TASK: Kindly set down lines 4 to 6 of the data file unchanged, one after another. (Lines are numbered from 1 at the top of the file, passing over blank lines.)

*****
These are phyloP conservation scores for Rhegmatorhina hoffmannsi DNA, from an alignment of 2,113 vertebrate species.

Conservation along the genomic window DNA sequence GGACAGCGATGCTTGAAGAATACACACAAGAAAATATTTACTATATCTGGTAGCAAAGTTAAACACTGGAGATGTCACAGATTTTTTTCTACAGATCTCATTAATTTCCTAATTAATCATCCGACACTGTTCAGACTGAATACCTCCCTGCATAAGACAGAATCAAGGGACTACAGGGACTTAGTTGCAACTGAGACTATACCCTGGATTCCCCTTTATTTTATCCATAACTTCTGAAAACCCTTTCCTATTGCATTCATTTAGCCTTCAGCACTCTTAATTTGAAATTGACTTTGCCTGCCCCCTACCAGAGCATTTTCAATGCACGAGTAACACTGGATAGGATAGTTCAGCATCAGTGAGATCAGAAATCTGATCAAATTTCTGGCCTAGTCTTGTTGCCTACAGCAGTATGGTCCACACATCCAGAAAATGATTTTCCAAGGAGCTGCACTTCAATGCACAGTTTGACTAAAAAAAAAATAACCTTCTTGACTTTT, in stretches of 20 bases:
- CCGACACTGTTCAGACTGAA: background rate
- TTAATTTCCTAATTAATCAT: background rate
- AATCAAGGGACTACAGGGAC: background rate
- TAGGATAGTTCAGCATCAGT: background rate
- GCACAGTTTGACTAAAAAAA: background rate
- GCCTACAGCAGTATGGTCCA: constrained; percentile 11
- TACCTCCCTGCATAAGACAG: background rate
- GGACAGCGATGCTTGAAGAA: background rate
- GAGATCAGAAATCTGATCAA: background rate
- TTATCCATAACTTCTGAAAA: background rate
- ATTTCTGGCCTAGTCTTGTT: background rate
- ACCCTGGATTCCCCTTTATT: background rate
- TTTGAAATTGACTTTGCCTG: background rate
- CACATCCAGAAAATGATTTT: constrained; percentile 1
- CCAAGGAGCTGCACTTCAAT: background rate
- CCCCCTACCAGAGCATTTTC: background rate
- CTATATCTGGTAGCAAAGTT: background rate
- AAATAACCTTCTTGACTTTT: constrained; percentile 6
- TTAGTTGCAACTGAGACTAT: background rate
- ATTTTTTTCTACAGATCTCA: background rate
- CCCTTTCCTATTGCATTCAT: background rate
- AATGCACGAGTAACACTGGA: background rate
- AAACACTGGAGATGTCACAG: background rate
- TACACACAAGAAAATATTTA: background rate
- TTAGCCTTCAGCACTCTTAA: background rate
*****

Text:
- TTAATTTCCTAATTAATCAT: background rate
- AATCAAGGGACTACAGGGAC: background rate
- TAGGATAGTTCAGCATCAGT: background rate